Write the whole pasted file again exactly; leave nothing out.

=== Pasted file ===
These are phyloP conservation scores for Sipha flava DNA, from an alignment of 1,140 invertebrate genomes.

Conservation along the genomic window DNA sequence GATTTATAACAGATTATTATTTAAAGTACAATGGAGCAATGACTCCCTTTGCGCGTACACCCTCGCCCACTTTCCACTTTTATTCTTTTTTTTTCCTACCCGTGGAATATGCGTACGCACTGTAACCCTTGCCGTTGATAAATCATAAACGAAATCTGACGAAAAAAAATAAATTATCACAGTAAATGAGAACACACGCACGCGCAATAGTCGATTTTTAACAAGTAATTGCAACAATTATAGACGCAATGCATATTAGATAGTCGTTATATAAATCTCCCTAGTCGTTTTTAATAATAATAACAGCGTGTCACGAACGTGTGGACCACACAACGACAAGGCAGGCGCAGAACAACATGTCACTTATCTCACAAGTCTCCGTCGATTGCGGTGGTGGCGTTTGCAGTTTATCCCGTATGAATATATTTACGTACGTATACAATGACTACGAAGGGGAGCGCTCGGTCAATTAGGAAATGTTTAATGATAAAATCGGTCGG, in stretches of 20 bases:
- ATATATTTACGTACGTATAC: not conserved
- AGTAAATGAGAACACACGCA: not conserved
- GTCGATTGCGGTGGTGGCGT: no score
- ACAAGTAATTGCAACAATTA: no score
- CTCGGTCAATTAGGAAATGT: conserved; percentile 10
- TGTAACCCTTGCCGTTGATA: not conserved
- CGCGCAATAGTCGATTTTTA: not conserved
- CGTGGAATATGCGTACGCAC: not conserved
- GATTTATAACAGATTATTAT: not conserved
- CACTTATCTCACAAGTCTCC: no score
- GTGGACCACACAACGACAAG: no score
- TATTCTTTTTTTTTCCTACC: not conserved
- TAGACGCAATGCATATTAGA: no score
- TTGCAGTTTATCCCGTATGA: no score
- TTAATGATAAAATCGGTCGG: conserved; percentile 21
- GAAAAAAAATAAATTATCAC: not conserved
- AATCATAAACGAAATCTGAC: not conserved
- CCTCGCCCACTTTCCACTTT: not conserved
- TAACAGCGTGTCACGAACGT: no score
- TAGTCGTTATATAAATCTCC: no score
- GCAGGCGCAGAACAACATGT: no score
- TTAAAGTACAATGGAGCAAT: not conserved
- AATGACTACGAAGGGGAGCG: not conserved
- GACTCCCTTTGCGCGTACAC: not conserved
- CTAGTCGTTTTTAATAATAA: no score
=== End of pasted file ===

These are phyloP conservation scores for Sipha flava DNA, from an alignment of 1,140 invertebrate genomes.

Conservation along the genomic window DNA sequence GATTTATAACAGATTATTATTTAAAGTACAATGGAGCAATGACTCCCTTTGCGCGTACACCCTCGCCCACTTTCCACTTTTATTCTTTTTTTTTCCTACCCGTGGAATATGCGTACGCACTGTAACCCTTGCCGTTGATAAATCATAAACGAAATCTGACGAAAAAAAATAAATTATCACAGTAAATGAGAACACACGCACGCGCAATAGTCGATTTTTAACAAGTAATTGCAACAATTATAGACGCAATGCATATTAGATAGTCGTTATATAAATCTCCCTAGTCGTTTTTAATAATAATAACAGCGTGTCACGAACGTGTGGACCACACAACGACAAGGCAGGCGCAGAACAACATGTCACTTATCTCACAAGTCTCCGTCGATTGCGGTGGTGGCGTTTGCAGTTTATCCCGTATGAATATATTTACGTACGTATACAATGACTACGAAGGGGAGCGCTCGGTCAATTAGGAAATGTTTAATGATAAAATCGGTCGG, in stretches of 20 bases:
- ATATATTTACGTACGTATAC: not conserved
- AGTAAATGAGAACACACGCA: not conserved
- GTCGATTGCGGTGGTGGCGT: no score
- ACAAGTAATTGCAACAATTA: no score
- CTCGGTCAATTAGGAAATGT: conserved; percentile 10
- TGTAACCCTTGCCGTTGATA: not conserved
- CGCGCAATAGTCGATTTTTA: not conserved
- CGTGGAATATGCGTACGCAC: not conserved
- GATTTATAACAGATTATTAT: not conserved
- CACTTATCTCACAAGTCTCC: no score
- GTGGACCACACAACGACAAG: no score
- TATTCTTTTTTTTTCCTACC: not conserved
- TAGACGCAATGCATATTAGA: no score
- TTGCAGTTTATCCCGTATGA: no score
- TTAATGATAAAATCGGTCGG: conserved; percentile 21
- GAAAAAAAATAAATTATCAC: not conserved
- AATCATAAACGAAATCTGAC: not conserved
- CCTCGCCCACTTTCCACTTT: not conserved
- TAACAGCGTGTCACGAACGT: no score
- TAGTCGTTATATAAATCTCC: no score
- GCAGGCGCAGAACAACATGT: no score
- TTAAAGTACAATGGAGCAAT: not conserved
- AATGACTACGAAGGGGAGCG: not conserved
- GACTCCCTTTGCGCGTACAC: not conserved
- CTAGTCGTTTTTAATAATAA: no score